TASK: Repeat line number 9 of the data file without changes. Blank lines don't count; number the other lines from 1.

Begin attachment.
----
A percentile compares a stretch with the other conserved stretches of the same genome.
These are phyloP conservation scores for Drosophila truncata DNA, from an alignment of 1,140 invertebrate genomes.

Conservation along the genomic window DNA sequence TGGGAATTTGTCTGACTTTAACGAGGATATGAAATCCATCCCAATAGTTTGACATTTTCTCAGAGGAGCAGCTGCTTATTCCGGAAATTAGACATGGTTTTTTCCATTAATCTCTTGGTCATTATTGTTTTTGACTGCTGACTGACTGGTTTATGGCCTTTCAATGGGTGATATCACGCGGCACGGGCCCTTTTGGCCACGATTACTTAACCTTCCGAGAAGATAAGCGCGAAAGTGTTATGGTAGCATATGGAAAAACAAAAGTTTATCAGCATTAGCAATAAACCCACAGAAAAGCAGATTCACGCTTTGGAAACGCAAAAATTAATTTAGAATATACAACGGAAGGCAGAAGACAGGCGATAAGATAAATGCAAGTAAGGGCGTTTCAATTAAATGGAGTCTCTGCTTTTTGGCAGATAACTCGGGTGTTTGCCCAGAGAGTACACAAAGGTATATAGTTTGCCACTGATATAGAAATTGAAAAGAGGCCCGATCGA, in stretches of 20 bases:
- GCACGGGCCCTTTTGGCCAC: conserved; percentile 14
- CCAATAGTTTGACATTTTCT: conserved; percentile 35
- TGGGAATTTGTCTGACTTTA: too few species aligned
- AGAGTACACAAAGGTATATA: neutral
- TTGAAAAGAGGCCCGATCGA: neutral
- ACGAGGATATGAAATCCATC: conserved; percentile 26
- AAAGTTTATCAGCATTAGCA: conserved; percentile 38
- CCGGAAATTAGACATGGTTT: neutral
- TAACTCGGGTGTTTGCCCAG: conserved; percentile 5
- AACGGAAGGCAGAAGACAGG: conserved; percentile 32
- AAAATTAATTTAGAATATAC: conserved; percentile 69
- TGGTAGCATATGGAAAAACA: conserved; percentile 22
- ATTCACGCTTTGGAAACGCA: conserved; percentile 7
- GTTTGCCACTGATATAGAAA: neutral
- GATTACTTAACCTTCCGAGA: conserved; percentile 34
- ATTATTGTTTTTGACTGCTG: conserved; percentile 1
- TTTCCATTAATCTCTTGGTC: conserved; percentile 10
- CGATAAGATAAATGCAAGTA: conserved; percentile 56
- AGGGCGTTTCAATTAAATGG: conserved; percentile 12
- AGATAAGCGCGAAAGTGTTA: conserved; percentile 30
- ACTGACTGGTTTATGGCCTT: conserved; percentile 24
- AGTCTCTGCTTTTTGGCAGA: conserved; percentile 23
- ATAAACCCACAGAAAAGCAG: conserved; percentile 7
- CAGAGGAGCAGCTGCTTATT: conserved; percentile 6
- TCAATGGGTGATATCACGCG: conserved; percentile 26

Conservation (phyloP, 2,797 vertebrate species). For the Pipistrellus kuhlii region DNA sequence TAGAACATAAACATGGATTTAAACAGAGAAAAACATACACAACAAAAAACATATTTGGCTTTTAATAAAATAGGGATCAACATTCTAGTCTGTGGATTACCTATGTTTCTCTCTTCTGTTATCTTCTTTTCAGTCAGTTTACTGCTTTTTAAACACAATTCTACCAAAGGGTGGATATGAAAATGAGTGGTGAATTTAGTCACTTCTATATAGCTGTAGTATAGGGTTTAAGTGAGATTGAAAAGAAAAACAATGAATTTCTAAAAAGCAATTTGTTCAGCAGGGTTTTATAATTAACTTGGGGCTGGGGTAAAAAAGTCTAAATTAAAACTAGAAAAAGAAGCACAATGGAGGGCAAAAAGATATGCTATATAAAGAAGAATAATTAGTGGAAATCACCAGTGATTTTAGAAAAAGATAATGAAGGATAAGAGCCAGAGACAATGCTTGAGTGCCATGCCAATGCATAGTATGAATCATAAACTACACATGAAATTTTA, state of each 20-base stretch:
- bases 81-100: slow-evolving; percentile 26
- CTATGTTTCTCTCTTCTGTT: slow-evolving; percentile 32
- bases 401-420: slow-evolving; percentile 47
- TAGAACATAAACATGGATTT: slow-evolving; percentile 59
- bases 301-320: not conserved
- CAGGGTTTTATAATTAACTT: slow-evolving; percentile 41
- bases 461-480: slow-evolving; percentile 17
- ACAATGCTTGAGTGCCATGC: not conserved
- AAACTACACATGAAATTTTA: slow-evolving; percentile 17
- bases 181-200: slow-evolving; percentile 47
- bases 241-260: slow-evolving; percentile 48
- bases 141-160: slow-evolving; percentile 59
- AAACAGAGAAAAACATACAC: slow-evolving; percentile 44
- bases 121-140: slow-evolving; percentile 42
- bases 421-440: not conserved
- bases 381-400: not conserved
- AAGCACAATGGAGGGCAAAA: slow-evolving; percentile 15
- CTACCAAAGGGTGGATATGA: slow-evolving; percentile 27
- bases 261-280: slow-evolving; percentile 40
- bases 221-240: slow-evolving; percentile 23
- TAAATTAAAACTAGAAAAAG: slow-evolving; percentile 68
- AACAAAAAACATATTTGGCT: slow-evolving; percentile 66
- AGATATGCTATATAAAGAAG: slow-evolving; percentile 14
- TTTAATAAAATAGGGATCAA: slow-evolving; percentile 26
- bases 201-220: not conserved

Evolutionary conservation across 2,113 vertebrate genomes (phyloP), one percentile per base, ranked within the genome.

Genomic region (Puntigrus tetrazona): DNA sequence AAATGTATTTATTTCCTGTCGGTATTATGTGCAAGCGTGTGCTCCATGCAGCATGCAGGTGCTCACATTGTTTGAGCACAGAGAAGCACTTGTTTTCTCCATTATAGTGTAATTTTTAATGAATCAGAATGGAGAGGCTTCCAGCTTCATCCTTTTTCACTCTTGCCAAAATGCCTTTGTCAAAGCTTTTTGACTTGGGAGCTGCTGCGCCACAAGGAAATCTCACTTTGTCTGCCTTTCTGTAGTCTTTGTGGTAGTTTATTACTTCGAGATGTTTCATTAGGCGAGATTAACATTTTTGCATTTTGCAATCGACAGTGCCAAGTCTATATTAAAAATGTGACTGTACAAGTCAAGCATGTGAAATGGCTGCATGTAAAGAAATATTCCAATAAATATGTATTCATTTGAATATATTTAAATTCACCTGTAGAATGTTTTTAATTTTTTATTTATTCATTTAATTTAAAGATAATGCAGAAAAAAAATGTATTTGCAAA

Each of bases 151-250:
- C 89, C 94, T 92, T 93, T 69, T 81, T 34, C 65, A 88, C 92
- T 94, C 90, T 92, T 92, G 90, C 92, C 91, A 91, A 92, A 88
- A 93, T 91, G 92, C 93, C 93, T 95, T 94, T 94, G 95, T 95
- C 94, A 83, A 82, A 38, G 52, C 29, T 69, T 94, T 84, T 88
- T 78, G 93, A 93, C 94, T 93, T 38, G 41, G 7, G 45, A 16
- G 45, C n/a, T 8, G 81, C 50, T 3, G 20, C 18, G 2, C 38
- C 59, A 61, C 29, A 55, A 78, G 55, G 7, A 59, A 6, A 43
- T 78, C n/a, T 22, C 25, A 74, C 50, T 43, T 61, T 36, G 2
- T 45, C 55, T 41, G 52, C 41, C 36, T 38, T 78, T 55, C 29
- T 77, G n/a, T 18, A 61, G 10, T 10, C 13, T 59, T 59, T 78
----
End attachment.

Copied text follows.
- ACGAGGATATGAAATCCATC: conserved; percentile 26